regional stability. Lebanon is responsible, and Lebanon will bear the
consequences of its actions." [2]

At the cabinet meeting, "the IDF recommended various operations aimed at
the Lebanese government and strategic targets in Lebanon", as well as a
comprehensive attack on southern Lebanon (where Hezbollah's batteries of
rockets are concentrated). The government immediately approved both
recommendatons. The spirit of the cabinet's decision was succinctly
summarized by Defense Minister Amir Perertz who said: "We're skipping
the stage of threats and going straight to action."[3]

At 21.50 that same day, Ha'aretz internet edition reported that by that
time Israel had already bombarded bridges in central Lebanon and
attacked "Hezbollah's posts" in southern Lebanon. [4] Amnesty
International's press release of the next day (13 July 2006) stated that
in these attacks "some 40 Lebanese civilians have reportedly been
killed... Among the Lebanese victims were a family of ten, including
eight children, who were killed in Dweir village, near Nabatiyeh, and a
family of seven, including a seven-month-old baby, who were killed in
Baflay village near Tyre. More than 60 other civilians were injured in
these or other attacks."

It was at that point, early on Wednesday night, following the first
Israeli attack, that Hezbollah started its rocket attack on the north of
Israel. Later the same night (before the dawn of Thursday), Israel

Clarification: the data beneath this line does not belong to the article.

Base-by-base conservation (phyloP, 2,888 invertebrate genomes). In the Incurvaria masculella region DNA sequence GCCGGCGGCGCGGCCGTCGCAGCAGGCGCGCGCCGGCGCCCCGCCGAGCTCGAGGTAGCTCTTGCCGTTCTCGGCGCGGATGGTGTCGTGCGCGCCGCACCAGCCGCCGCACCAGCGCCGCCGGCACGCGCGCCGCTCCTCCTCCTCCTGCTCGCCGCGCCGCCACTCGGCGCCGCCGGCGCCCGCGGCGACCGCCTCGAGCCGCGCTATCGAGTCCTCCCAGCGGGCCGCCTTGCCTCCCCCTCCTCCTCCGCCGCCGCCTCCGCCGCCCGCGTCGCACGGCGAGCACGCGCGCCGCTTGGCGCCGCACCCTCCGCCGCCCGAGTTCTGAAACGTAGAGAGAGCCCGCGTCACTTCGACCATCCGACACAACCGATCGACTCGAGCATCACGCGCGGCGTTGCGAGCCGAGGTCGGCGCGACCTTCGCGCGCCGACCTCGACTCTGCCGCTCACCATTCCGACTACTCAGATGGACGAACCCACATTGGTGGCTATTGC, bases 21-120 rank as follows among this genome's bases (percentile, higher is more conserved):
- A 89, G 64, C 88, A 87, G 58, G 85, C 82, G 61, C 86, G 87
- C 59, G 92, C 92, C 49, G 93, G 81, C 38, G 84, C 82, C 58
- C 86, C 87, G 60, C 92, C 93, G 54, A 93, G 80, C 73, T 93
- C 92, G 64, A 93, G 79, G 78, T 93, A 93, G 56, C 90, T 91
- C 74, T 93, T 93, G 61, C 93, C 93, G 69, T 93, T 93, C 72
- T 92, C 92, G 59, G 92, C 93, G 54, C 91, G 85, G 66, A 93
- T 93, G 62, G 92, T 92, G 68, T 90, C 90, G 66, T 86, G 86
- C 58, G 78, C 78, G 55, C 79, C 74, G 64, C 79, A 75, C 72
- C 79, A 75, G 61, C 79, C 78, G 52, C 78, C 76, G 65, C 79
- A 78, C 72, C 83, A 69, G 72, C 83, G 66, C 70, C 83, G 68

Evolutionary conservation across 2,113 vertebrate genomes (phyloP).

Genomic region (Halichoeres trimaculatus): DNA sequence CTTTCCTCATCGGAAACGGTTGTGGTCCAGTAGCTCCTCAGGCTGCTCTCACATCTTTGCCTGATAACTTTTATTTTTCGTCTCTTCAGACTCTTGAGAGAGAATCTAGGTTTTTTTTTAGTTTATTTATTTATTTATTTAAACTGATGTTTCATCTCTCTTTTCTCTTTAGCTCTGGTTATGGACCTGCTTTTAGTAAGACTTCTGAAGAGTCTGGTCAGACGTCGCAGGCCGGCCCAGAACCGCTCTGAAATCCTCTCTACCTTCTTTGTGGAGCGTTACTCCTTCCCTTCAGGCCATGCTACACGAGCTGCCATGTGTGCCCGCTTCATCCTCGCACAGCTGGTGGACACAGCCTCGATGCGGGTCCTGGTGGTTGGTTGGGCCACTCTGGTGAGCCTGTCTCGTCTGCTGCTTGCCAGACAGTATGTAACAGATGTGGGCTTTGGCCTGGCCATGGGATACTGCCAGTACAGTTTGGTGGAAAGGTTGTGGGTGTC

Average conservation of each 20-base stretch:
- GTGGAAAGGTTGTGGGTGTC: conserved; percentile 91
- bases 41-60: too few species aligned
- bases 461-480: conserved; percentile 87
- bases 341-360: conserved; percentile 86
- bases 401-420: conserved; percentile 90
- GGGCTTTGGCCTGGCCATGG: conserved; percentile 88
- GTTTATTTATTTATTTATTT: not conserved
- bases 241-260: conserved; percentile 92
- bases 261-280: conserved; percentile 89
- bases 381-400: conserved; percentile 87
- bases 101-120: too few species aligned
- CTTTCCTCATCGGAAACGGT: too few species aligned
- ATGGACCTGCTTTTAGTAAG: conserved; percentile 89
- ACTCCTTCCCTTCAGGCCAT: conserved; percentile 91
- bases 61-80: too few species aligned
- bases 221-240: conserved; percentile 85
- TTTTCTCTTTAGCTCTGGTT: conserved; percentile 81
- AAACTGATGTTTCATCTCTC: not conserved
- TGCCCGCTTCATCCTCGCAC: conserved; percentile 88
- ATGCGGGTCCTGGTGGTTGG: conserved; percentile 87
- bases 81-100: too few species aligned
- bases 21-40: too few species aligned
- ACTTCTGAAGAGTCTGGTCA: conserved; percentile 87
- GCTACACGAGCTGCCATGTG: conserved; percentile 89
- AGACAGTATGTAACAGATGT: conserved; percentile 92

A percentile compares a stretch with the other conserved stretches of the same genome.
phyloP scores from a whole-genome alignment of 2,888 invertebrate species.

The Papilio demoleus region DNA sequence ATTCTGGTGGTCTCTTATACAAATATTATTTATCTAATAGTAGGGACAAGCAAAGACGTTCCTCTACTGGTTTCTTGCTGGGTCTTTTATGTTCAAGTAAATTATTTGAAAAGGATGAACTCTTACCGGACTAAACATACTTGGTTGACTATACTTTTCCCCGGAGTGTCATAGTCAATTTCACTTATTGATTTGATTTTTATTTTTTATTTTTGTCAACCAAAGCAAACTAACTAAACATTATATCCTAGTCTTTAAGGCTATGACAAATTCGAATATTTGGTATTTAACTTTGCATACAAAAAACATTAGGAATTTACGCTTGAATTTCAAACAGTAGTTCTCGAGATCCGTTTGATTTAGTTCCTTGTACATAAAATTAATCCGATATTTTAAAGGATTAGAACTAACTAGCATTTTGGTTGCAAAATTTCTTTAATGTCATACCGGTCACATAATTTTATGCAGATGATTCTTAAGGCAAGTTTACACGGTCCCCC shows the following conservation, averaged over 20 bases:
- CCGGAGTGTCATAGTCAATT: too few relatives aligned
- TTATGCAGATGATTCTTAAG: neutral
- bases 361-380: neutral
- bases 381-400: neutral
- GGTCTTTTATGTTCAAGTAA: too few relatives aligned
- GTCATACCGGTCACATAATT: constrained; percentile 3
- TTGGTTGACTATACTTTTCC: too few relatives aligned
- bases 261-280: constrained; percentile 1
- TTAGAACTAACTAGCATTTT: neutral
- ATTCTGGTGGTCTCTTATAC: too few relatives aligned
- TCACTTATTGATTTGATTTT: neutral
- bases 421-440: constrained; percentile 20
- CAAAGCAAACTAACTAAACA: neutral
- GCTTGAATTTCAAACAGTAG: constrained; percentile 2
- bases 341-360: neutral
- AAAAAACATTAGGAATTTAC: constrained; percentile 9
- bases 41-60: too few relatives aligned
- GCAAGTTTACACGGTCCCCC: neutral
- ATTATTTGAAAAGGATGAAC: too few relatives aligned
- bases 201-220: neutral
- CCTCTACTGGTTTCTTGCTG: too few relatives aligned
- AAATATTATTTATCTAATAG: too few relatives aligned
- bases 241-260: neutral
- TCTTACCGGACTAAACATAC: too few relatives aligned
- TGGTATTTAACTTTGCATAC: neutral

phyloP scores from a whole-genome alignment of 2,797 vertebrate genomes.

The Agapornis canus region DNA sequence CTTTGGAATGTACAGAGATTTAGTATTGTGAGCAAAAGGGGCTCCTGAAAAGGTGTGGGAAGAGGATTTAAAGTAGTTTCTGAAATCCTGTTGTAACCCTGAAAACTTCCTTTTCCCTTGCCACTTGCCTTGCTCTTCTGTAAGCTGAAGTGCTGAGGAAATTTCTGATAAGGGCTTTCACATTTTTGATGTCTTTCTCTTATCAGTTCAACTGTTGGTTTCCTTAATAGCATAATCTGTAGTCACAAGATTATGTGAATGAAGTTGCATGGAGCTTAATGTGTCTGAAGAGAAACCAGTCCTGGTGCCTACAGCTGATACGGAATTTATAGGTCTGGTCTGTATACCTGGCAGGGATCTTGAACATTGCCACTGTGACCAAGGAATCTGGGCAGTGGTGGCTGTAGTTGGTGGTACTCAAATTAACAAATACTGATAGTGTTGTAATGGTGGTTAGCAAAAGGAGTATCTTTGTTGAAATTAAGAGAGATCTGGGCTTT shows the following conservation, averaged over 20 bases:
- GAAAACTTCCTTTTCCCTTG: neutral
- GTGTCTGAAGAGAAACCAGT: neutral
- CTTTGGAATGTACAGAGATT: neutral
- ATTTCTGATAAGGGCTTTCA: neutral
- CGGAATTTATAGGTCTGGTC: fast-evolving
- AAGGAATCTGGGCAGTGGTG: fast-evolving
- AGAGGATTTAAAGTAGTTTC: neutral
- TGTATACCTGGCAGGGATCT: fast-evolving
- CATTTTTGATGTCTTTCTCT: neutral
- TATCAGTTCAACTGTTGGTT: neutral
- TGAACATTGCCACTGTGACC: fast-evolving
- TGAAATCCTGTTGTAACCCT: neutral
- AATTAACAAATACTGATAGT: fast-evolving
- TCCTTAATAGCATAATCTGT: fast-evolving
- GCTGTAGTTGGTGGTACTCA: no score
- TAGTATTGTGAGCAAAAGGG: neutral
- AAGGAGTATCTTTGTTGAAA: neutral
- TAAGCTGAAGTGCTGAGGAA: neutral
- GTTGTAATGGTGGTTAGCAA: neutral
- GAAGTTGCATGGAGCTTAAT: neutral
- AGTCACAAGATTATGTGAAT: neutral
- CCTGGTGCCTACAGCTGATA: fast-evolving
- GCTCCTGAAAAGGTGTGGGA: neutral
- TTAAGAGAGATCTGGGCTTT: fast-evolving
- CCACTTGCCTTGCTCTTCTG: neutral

launched its first attack on Beirut, when Israeli warplanes bombed
Beirut's international airport and killed at least 27 Lebanese civilians
in a series of raids. In response, Hezbollah's rocket attacks
intensified on Thursday, when "more than 100 Katyusha rockets were fired
into Israel from Lebanon in the largest attack of its sort since the
start of the Lebanon War in 1982". Two Israeli civilians were killed in
this attack, and 132 were taken to the hospital [5]. When Israel started
destroying the Shiite quarters of Beirut the following day, including a
failed attempt on Nasrallah's life, Hezbollah extended its rockets
attacks to Haifa.

The way it started, there was nothing in Hezbollah's military act,
whatever one may think of it, to justify Israel's massive
disproportionate response. Lebanon has had a long-standing border
dispute with Israel: In 2000, when Israel, under Prime Minister Ehud